One of the most memorable nuggets of British social history I ever gleaned from my degree was a discussion in some journal article or other (now that’s referencing!) of friendships, and specifically how the working class experience of friendship differed profoundly from its middle class equivalent. Note that this was social history and is almost certainly no longer applicable for a host of obvious reasons, but I still find it helpful when thinking about the modern evolution of ‘friendship’ into the twenty-first century Facebook ‘you’ve been tagged…’ version. It was this: the working classes were much more likely to have one main ‘set’ of lifelong friends who were each connected in a multitude of ways. This happens if you all grow up in the same area, go to the same school before progressing to work locally together and have low rates of migration in and out of the area. The middle classes, on the other hand, would accumulate lots of little ‘pots’ of friends over their lives from growing up, going to school, university and then working with all sorts of different people in different places. Your friends, on the whole, don’t know each other – from your perspective, the entirety of your social relationships orbits you.
Each has its own advantages and disadvantages, naturally. The middle class version is great for networking, variety and – depending on how you feel about this – living out different personas. It’s also less vulnerable to great social changes that affect a whole community: whole industries suddenly closing, for example. But it might also be more vulnerable on an individual level, prompting feelings of alienation (‘…do I have any real friends?’) and demanding quite a lot of time and energy to keep it all going. It’s not that it lacks ‘community’ as such, since it’s a hotchpotch network of bespoke communities, it’s just that no one community is geared to look out for those people who suddenly drop out of all friendships.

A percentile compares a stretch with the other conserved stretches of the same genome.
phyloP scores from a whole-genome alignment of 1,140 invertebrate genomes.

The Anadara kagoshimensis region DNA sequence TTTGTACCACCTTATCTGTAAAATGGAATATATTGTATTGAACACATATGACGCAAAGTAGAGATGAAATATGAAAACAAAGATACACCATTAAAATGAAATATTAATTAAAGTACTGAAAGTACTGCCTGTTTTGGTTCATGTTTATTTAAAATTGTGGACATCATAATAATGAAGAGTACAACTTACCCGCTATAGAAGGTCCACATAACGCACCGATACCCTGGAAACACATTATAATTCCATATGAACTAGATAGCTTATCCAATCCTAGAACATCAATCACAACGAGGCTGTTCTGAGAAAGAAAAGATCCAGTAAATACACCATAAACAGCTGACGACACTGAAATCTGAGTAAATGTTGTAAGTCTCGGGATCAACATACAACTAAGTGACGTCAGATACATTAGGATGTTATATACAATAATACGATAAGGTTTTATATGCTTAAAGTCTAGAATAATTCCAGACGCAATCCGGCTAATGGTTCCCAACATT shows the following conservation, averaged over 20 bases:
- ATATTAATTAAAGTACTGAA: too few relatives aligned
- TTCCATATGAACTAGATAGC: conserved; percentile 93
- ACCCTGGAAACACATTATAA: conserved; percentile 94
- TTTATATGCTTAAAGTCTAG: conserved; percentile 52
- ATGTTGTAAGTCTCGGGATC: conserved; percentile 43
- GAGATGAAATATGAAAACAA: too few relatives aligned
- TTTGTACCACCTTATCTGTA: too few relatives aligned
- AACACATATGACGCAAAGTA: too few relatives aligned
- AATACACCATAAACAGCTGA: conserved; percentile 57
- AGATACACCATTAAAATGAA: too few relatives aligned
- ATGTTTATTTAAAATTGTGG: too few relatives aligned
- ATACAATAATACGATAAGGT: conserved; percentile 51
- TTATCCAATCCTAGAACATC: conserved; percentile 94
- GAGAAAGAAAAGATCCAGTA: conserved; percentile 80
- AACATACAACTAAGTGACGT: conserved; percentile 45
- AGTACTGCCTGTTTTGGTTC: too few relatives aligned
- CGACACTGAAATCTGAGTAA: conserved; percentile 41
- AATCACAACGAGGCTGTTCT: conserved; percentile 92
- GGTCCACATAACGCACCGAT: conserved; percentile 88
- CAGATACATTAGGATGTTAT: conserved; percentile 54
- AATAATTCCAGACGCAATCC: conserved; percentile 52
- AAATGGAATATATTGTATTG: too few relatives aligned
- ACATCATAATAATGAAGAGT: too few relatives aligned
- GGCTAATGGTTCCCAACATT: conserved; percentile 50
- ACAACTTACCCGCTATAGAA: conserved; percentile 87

Anyway, none of this is particularly helpful for anyone interested in making a choice between the two since we’ve all surely moved inexorably towards the ‘middle class’ way of friendships. Don’t get me wrong – I like it this way – it’s just rather complex and intricate. And also, it makes it harder to blog. I’ve had many fun times over the past couple of weeks, and caught up with lots of good friends, so it’s hard to know where to start. Robert’s back from America. Saoirse hosted a really fun dinner party and made some delicious gnocchi too. Harriet and I seem to have settled into a twice-yearly routine of going for a drink in The Island. And… well, instead of just listing things, I’ll spam you with recent photos instead